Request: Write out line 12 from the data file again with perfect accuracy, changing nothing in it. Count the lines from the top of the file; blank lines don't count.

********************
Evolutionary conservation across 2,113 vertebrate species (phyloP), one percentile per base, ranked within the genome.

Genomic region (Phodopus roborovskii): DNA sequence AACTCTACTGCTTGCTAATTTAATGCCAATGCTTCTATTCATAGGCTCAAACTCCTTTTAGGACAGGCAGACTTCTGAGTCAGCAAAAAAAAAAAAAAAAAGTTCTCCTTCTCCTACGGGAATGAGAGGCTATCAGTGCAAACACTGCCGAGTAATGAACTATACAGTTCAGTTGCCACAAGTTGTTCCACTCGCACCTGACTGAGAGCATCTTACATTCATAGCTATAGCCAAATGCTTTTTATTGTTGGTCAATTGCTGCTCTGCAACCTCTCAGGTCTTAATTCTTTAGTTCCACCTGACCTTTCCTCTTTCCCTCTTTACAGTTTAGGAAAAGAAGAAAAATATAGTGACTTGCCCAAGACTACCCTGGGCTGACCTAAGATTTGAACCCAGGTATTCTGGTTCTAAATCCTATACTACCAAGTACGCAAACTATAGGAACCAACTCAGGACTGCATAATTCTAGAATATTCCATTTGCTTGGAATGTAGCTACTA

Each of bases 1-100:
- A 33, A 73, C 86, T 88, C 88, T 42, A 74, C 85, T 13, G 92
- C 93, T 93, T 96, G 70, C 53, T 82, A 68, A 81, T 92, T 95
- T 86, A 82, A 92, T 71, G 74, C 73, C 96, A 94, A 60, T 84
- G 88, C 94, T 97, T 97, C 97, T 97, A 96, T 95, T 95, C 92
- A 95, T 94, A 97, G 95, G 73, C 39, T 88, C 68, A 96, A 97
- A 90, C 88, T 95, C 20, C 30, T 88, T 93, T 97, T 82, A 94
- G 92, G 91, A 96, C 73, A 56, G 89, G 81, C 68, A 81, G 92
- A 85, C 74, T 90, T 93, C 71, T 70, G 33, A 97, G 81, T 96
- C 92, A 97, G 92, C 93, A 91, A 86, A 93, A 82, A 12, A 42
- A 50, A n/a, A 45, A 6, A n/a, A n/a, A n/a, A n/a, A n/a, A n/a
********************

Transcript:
- C 92, A 97, G 92, C 93, A 91, A 86, A 93, A 82, A 12, A 42